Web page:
Another update from the Jungle…
Veronica has been feeling a bit down lately as she drives to work. As the HR manager for her company, she’s in charge of the plans for the company’s annual employee picnic. She’s tried delegating this responsibility but gave up when the employees she asked threatened to quit rather than get stuck with the job.
Veronica understands why they refused to help. The company picnic is not fun. Younger employees think pie eating contests are disgusting and they don’t care about activities for kids because they don’t have children. Alcohol was banned two years ago (for reasons that can’t be discussed because the lawyers are still sorting out liability for the “proximate cause” of certain alleged injuries). Older workers are simply disenchanted and the ones with marketable skills are bailing out as fast as they can update their resumes.
Veronica understands that, too. She tried for years to bridge the gap between the employees and the company owners. The owners refer to their employees as “talent” when talking to investors and other outsiders but they treat their workers like talentless twits. They micromanage all aspects of the workplace and have a well-developed snitch system for obtaining reports on “disloyalty”. The owners disguise their apparent contempt for their employees by insisting on annual gruesome rituals like the company picnic.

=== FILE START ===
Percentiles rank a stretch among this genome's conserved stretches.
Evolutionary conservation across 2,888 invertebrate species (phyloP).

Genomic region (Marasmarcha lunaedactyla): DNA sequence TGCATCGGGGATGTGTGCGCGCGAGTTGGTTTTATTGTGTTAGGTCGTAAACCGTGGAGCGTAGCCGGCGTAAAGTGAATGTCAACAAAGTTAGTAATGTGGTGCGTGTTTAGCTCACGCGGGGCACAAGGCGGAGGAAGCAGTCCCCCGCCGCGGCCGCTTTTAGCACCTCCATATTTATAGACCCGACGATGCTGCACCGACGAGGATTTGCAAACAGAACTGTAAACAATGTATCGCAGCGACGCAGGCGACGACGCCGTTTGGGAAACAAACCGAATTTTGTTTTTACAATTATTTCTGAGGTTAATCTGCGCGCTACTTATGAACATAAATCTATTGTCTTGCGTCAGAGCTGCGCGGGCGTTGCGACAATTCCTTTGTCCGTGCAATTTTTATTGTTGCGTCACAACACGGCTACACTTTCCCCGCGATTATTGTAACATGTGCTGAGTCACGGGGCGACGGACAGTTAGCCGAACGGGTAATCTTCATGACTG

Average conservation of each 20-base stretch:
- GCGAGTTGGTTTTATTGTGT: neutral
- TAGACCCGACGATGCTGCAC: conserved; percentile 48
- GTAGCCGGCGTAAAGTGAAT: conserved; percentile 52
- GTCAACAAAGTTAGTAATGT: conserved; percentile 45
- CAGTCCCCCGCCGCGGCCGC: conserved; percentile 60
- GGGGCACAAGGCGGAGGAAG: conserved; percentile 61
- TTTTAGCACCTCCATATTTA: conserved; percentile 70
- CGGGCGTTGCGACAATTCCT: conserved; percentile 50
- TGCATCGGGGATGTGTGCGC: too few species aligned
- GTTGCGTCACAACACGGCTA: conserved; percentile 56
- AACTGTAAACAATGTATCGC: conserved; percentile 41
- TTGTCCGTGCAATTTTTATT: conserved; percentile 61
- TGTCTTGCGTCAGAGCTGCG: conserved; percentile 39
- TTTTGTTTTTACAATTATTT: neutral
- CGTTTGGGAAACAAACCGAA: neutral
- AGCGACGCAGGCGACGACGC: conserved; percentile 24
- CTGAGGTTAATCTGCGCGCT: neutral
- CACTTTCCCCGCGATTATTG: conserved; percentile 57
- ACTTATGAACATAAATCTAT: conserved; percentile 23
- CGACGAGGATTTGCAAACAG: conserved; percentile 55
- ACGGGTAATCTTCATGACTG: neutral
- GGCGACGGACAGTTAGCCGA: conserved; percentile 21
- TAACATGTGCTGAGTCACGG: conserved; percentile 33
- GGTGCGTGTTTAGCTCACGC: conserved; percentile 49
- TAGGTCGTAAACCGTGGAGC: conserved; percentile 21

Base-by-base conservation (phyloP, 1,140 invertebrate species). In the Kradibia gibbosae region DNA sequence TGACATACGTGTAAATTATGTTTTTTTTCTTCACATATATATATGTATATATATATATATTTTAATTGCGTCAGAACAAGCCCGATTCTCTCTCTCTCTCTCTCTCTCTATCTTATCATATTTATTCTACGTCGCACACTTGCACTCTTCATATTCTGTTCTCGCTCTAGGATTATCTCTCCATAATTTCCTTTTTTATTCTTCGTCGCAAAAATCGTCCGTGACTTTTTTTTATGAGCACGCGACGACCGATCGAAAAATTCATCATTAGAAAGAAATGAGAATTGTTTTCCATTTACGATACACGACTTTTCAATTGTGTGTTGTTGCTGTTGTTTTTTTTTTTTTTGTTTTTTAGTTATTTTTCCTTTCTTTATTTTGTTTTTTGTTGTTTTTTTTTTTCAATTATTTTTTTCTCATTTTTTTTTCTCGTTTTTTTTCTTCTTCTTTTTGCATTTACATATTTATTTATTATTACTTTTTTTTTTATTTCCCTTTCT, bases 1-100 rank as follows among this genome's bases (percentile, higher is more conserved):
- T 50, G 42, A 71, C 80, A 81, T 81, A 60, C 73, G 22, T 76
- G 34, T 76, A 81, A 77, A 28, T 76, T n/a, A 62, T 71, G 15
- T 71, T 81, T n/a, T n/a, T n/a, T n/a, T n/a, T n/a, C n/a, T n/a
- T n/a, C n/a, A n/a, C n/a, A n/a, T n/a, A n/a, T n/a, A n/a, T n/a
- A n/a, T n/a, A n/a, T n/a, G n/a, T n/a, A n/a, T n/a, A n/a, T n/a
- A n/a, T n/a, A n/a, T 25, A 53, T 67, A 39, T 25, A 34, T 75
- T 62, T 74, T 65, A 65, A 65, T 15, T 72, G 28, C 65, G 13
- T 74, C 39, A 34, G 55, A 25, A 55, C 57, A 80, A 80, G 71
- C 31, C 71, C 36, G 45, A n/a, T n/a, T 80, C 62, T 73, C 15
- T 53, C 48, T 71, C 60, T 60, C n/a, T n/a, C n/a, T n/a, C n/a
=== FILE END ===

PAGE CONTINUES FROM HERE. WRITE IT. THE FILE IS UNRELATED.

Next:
Unfortunately, this year a possible riot is brewing. Employees recently learned that the company gets a cut of the money collected from the vending machines in the break room. The owners have been using that money to cover the costs of the company picnic, meaning the employees are paying for their own company picnic.
What are her options?
- She can meet with the company owners to explain the mood of employees and ask them to cancel the picnic or to approve a budget to do something special this year.
- She can do the minimum necessary to stage the picnic and expect that even fewer employees will show up than did last year.
- She can polish up her resume and discreetly market her services to other companies with better employment practices.
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